Care & Maintenance

Septic Tanks come in all shapes and sizes and in varying states of repair. Septic tanks are used for the storage and/or treatment of foul waste from any property that is not connected to mains drainage. Regardless of type, age, function or location all septic tanks require a regular empty, known as a de-sludge, to keep them in operational condition. If your property uses a septic tank or the like it is your responsibility to know how your system works and to ensure it is serviced regularly.


Modern septic tanks, sewage treatment plants and cesspits are designed to treat a specified volume of water over a daily period; this is calculated on maximum persons that could live in the property [not necessarily living in the property at that time] and allowing for a set amount of water per person.

Contact Us

Types of Tank – Primary Treatment

Septic Tank

A chamber or series of chambers, usually underground, that collects and holds sewage and allows a certain amount of decomposition by bacterial activity. Final effluent is discharged from the furthest point of the chamber where it typically enters a filter chamber or soakaway.

Sewage Treatment Plant

Treatment plants are the industrially evolved successors to septic tanks. They collect and store raw sewage but the treatment is technically advanced and generally involves mechanical agitation by either rotating drums, water pumps or air blowers. Due to the improved quality of final effluent the discharge may go directly to a watercourse [Environment Agency permitting].


Treatment plants are sewage works in miniature.


A large chamber designed to store raw sewage where mains sewage or a septic tank/sewage treatment plant is not permitted due to reasons such as pollution hazard or lack of available land to install a soakaway. Cesspits require frequent emptying and are designed to hold waste for up to 45 days between pump outs. They can be quite costly to operate due to the emptying costs and where possible alternative solutions should be sought.

Pump Chamber

Designed to pump liquids and, in some cases, small solids between to points. Some pump chambers are used in conjunction with a septic tank or treatment plant to pump final effluent away from the tank and into a soakaway, filter chamber or even mains drainage. Other pump chambers are used as a means of pumping all foul waste or surface water from a source to mains drainage.

Secondary Treatment

Soakaway/Drainage field

A network of underground pipes containing slots or holes, that allow final effluent to discharge slowly into the surrounding ground.

Filter Chamber

Usually a brick chamber, though some modern plastic or fibreglass alternatives are now available, that allows effluent from a septic tank to enter at the top where it is then dispersed over a stone or clinker bed capped with corrugated tin. The effluent drips down through the stone where bacterial action treats the liquid before it is discharge through an outlet pipe at the bottom of the chamber.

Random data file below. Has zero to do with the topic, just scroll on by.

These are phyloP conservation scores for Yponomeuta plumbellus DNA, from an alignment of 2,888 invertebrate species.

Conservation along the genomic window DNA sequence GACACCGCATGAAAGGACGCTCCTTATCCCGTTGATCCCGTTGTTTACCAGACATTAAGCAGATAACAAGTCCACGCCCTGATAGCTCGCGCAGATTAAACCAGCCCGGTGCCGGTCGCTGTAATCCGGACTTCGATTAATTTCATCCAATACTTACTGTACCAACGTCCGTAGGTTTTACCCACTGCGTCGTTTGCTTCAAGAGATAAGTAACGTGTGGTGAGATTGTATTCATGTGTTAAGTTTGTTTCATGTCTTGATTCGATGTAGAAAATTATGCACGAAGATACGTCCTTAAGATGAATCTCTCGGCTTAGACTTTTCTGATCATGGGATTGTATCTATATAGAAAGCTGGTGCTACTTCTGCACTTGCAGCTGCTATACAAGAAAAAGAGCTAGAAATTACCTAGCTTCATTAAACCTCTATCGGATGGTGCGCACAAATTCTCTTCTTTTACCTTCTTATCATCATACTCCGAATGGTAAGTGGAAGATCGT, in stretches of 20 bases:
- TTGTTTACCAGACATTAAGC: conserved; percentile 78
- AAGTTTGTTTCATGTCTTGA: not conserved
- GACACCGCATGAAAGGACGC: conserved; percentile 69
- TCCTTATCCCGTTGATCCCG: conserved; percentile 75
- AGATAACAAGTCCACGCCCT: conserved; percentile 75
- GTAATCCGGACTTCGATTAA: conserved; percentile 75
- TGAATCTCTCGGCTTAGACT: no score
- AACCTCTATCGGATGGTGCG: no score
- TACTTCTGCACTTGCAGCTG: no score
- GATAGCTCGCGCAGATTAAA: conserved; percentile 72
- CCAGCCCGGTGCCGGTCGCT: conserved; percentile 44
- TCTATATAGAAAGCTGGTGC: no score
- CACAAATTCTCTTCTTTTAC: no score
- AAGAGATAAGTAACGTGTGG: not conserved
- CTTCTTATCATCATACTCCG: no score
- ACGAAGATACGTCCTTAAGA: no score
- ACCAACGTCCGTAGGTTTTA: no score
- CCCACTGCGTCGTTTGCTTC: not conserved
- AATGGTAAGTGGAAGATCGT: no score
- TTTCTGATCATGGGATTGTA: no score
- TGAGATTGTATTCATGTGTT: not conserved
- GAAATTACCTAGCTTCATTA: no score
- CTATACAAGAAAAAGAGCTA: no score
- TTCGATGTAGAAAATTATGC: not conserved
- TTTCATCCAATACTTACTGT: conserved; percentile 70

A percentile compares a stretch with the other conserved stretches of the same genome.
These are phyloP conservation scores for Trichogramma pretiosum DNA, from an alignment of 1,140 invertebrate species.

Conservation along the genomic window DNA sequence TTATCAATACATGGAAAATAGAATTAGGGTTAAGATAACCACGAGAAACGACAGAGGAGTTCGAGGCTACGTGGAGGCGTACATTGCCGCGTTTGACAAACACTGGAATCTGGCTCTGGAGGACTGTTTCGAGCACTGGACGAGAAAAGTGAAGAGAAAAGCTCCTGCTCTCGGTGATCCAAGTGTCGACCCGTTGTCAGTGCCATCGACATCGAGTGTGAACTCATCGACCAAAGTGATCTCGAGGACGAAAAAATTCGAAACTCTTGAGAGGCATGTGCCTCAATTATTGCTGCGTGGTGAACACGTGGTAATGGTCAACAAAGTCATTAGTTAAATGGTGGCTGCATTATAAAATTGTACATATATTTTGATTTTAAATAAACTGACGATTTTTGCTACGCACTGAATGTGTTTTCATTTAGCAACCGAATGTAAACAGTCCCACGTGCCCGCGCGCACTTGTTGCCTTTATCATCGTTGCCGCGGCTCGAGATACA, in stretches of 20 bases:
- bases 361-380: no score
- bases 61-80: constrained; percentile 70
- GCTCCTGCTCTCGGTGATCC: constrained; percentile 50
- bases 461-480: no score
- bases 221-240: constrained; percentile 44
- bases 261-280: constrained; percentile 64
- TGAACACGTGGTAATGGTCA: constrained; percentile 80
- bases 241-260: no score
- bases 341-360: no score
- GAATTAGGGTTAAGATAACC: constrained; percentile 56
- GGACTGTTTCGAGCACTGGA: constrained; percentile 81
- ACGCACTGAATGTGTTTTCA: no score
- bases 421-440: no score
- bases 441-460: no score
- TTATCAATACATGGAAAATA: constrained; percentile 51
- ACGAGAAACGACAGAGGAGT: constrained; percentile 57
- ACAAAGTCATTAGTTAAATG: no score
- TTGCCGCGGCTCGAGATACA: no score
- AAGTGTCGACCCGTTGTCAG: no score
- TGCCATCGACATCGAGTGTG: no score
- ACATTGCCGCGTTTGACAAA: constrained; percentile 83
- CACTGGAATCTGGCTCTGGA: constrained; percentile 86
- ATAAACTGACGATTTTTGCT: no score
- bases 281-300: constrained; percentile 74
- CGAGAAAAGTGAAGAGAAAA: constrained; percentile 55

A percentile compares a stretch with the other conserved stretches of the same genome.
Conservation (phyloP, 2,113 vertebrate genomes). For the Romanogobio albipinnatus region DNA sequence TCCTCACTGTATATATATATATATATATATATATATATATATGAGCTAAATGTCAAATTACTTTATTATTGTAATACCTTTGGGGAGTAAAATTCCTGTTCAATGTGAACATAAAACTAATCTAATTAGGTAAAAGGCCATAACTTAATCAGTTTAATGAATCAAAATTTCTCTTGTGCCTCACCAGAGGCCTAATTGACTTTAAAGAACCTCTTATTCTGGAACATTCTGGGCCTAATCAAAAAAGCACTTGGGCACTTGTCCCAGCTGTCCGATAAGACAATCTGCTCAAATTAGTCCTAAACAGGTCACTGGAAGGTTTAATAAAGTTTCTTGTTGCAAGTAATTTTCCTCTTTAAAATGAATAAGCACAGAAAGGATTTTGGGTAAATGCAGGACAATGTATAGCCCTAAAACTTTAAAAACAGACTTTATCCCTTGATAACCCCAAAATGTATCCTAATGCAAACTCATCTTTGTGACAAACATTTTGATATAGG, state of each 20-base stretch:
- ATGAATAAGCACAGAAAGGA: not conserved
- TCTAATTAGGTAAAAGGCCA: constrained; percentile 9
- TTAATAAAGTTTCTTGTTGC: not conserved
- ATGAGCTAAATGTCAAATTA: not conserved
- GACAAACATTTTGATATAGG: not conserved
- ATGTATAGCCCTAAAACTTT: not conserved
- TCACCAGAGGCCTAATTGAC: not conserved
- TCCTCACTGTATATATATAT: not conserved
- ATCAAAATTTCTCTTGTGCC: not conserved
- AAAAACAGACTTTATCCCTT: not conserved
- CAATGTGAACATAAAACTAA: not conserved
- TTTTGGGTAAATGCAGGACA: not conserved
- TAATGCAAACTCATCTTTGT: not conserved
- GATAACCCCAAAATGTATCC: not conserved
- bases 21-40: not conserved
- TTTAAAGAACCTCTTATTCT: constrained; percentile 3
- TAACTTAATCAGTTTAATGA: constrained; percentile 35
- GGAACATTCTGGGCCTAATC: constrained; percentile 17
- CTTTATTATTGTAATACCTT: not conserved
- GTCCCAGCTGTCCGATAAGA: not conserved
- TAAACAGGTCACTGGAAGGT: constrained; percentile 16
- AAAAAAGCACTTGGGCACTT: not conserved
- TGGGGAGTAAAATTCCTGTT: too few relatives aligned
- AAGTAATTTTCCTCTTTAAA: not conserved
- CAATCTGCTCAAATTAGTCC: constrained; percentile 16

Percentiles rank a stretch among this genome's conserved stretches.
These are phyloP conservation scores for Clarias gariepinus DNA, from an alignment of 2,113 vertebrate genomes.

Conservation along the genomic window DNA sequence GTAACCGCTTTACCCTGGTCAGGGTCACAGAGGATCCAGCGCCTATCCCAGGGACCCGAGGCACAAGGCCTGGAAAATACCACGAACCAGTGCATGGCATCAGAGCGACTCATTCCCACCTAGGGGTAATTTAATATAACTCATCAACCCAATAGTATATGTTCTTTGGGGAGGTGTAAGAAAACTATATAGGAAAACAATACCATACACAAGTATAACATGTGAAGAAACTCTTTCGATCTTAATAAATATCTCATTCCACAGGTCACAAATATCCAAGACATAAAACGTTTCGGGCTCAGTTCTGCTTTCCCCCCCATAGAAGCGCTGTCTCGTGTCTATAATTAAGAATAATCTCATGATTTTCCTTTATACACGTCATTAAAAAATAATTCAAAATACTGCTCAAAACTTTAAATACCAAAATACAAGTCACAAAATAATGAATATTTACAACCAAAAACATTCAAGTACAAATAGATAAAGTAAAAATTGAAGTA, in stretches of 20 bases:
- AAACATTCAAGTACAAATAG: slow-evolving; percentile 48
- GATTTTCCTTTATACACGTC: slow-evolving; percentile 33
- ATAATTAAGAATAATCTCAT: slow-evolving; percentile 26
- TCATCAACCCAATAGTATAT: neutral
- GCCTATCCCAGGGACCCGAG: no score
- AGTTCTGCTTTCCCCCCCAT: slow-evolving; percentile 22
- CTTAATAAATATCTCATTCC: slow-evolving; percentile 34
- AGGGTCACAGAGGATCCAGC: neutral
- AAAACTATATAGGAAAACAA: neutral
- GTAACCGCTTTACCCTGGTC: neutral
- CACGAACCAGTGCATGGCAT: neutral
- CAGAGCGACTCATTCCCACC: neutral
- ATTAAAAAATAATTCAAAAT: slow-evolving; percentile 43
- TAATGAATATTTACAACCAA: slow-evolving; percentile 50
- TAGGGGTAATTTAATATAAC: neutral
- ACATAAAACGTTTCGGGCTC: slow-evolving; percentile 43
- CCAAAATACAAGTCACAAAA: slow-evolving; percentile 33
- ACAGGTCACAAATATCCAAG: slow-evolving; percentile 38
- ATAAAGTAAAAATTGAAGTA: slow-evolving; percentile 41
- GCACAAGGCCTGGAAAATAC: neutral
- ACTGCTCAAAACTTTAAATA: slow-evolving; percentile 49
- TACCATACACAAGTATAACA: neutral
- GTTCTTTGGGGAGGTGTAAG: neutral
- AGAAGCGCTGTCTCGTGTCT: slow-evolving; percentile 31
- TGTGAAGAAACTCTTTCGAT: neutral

Septic Tanks and Drainage Systems – The Do’s and Don’ts


  • Understand how your system works and where all the inspection and access point are located.
  • Use septic tank friendly products such as cleaning materials and washing powders so the tank remains as healthy as possible
  • Do have routine empties by a responsible Waste Carrier. Incorporate the tank empty with a maintenance check to ensure everything is working correctly.
  • Do keep a service record of when your tank was emptied and inspected.
  • Do keep the area around the tank’s access point and drain inspection points clear of plants and other items to allow quick and easy access.
  • Look after your soakaway and filter chamber to make sure you’re not polluting the local environment.
  • Check with the Environment Agency when planning to install a new sewage treatment plant to ensure the unit is suitable.


  • Don’t use excessive quantities of bleach. Your tank uses bacterial action to break down the sewage and bleach, especially in large volumes, will kill the bacteria
  • Never flush wipes, sanitary towels, nappies, cigarette butts or other litter down the toilet. Your tank is not a bin.
  • Try not to wash food waste and coffee grounds from the kitchen sink. Do not pour fat or cooking oil down your drains – it will solidify in your drains causing blockages.
  • Never flush petrol, diesel, oil, paint thinners, solvents, weed killer or pesticides. They will kill the tank’s bacteria and could potentially create a pollution hazard for the local area.
  • Don’t use chemical drain cleaners to clear a blockage – Call a professional
  • Don’t surround your tank or soakaway with trees and shrubs; their roots will find their way into your system and compromise the efficiency of the tank and block the drains. Likewise, avoid driving on the area of the soakaway.
  • Do not connect surface water drains to your tank or drainage field. Excessive quantities of water will flush the bacteria away from the tank.
  • Don’t use soakaway crates to drain the effluent from your tank. They are not permitted by the environment.
  • Do not put dead animals into the tank. Contrary to myth they will not increase the tank’s life or performance
  • Never run the outlet pipe from your septic tank into a ditch or watercourse. This is illegal and carries a maximum fine of £100,000.00
  • Don’t leave the periods between your tank empties and inspections too long.